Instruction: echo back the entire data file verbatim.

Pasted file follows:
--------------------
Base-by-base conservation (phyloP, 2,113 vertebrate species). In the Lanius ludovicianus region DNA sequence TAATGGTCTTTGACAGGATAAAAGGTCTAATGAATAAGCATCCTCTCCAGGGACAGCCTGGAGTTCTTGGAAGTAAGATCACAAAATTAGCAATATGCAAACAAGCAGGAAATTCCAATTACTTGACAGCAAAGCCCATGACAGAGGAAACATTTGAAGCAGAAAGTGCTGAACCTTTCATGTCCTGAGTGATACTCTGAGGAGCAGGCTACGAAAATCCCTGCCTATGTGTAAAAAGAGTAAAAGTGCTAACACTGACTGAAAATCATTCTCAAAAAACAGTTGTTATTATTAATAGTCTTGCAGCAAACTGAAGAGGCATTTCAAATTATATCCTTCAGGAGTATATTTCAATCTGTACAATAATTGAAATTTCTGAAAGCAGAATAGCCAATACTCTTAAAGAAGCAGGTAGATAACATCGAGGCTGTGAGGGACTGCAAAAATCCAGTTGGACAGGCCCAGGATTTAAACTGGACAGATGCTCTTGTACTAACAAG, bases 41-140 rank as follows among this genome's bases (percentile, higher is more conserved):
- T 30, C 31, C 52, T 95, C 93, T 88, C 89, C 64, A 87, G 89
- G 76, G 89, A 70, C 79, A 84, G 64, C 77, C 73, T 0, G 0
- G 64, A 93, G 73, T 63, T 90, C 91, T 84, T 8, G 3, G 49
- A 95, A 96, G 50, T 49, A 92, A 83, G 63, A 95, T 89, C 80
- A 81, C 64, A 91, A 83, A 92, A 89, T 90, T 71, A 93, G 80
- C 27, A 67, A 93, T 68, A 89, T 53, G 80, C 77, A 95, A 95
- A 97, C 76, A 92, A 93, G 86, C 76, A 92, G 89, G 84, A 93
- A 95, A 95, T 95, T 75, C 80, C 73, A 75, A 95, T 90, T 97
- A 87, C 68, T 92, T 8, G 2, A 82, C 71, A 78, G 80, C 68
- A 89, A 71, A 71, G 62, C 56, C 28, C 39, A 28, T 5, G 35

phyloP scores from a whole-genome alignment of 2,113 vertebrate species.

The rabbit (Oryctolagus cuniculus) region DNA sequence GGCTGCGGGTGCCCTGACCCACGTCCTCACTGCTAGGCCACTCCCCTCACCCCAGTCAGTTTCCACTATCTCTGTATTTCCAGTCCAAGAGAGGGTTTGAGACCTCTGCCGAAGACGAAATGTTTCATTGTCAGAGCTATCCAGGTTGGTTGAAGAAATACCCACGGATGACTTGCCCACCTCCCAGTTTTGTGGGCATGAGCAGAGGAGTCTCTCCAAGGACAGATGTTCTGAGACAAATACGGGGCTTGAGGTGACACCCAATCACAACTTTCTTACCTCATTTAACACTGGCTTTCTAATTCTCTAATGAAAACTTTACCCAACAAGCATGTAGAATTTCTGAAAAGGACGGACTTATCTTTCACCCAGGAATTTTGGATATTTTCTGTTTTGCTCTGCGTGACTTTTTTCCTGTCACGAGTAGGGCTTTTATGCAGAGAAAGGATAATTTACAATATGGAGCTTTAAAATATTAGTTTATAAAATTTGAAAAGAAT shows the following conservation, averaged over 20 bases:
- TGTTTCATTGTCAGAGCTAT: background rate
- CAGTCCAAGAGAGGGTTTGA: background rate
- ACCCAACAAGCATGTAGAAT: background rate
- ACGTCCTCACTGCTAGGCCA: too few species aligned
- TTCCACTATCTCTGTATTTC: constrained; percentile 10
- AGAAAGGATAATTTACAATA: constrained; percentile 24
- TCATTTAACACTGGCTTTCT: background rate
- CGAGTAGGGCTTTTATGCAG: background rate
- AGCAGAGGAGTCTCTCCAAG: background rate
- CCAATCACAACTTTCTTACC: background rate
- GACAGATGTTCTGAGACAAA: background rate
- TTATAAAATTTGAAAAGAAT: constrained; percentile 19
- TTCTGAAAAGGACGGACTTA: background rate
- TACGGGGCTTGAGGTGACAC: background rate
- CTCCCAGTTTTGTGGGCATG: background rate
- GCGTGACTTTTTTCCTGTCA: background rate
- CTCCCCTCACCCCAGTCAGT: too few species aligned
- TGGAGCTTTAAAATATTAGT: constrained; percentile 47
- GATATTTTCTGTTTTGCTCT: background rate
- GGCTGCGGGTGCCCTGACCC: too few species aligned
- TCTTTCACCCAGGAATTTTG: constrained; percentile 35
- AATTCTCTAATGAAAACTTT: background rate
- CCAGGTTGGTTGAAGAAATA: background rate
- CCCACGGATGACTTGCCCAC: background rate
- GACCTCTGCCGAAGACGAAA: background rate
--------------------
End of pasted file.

Base-by-base conservation (phyloP, 2,113 vertebrate species). In the Lanius ludovicianus region DNA sequence TAATGGTCTTTGACAGGATAAAAGGTCTAATGAATAAGCATCCTCTCCAGGGACAGCCTGGAGTTCTTGGAAGTAAGATCACAAAATTAGCAATATGCAAACAAGCAGGAAATTCCAATTACTTGACAGCAAAGCCCATGACAGAGGAAACATTTGAAGCAGAAAGTGCTGAACCTTTCATGTCCTGAGTGATACTCTGAGGAGCAGGCTACGAAAATCCCTGCCTATGTGTAAAAAGAGTAAAAGTGCTAACACTGACTGAAAATCATTCTCAAAAAACAGTTGTTATTATTAATAGTCTTGCAGCAAACTGAAGAGGCATTTCAAATTATATCCTTCAGGAGTATATTTCAATCTGTACAATAATTGAAATTTCTGAAAGCAGAATAGCCAATACTCTTAAAGAAGCAGGTAGATAACATCGAGGCTGTGAGGGACTGCAAAAATCCAGTTGGACAGGCCCAGGATTTAAACTGGACAGATGCTCTTGTACTAACAAG, bases 41-140 rank as follows among this genome's bases (percentile, higher is more conserved):
- T 30, C 31, C 52, T 95, C 93, T 88, C 89, C 64, A 87, G 89
- G 76, G 89, A 70, C 79, A 84, G 64, C 77, C 73, T 0, G 0
- G 64, A 93, G 73, T 63, T 90, C 91, T 84, T 8, G 3, G 49
- A 95, A 96, G 50, T 49, A 92, A 83, G 63, A 95, T 89, C 80
- A 81, C 64, A 91, A 83, A 92, A 89, T 90, T 71, A 93, G 80
- C 27, A 67, A 93, T 68, A 89, T 53, G 80, C 77, A 95, A 95
- A 97, C 76, A 92, A 93, G 86, C 76, A 92, G 89, G 84, A 93
- A 95, A 95, T 95, T 75, C 80, C 73, A 75, A 95, T 90, T 97
- A 87, C 68, T 92, T 8, G 2, A 82, C 71, A 78, G 80, C 68
- A 89, A 71, A 71, G 62, C 56, C 28, C 39, A 28, T 5, G 35

phyloP scores from a whole-genome alignment of 2,113 vertebrate species.

The rabbit (Oryctolagus cuniculus) region DNA sequence GGCTGCGGGTGCCCTGACCCACGTCCTCACTGCTAGGCCACTCCCCTCACCCCAGTCAGTTTCCACTATCTCTGTATTTCCAGTCCAAGAGAGGGTTTGAGACCTCTGCCGAAGACGAAATGTTTCATTGTCAGAGCTATCCAGGTTGGTTGAAGAAATACCCACGGATGACTTGCCCACCTCCCAGTTTTGTGGGCATGAGCAGAGGAGTCTCTCCAAGGACAGATGTTCTGAGACAAATACGGGGCTTGAGGTGACACCCAATCACAACTTTCTTACCTCATTTAACACTGGCTTTCTAATTCTCTAATGAAAACTTTACCCAACAAGCATGTAGAATTTCTGAAAAGGACGGACTTATCTTTCACCCAGGAATTTTGGATATTTTCTGTTTTGCTCTGCGTGACTTTTTTCCTGTCACGAGTAGGGCTTTTATGCAGAGAAAGGATAATTTACAATATGGAGCTTTAAAATATTAGTTTATAAAATTTGAAAAGAAT shows the following conservation, averaged over 20 bases:
- TGTTTCATTGTCAGAGCTAT: background rate
- CAGTCCAAGAGAGGGTTTGA: background rate
- ACCCAACAAGCATGTAGAAT: background rate
- ACGTCCTCACTGCTAGGCCA: too few species aligned
- TTCCACTATCTCTGTATTTC: constrained; percentile 10
- AGAAAGGATAATTTACAATA: constrained; percentile 24
- TCATTTAACACTGGCTTTCT: background rate
- CGAGTAGGGCTTTTATGCAG: background rate
- AGCAGAGGAGTCTCTCCAAG: background rate
- CCAATCACAACTTTCTTACC: background rate
- GACAGATGTTCTGAGACAAA: background rate
- TTATAAAATTTGAAAAGAAT: constrained; percentile 19
- TTCTGAAAAGGACGGACTTA: background rate
- TACGGGGCTTGAGGTGACAC: background rate
- CTCCCAGTTTTGTGGGCATG: background rate
- GCGTGACTTTTTTCCTGTCA: background rate
- CTCCCCTCACCCCAGTCAGT: too few species aligned
- TGGAGCTTTAAAATATTAGT: constrained; percentile 47
- GATATTTTCTGTTTTGCTCT: background rate
- GGCTGCGGGTGCCCTGACCC: too few species aligned
- TCTTTCACCCAGGAATTTTG: constrained; percentile 35
- AATTCTCTAATGAAAACTTT: background rate
- CCAGGTTGGTTGAAGAAATA: background rate
- CCCACGGATGACTTGCCCAC: background rate
- GACCTCTGCCGAAGACGAAA: background rate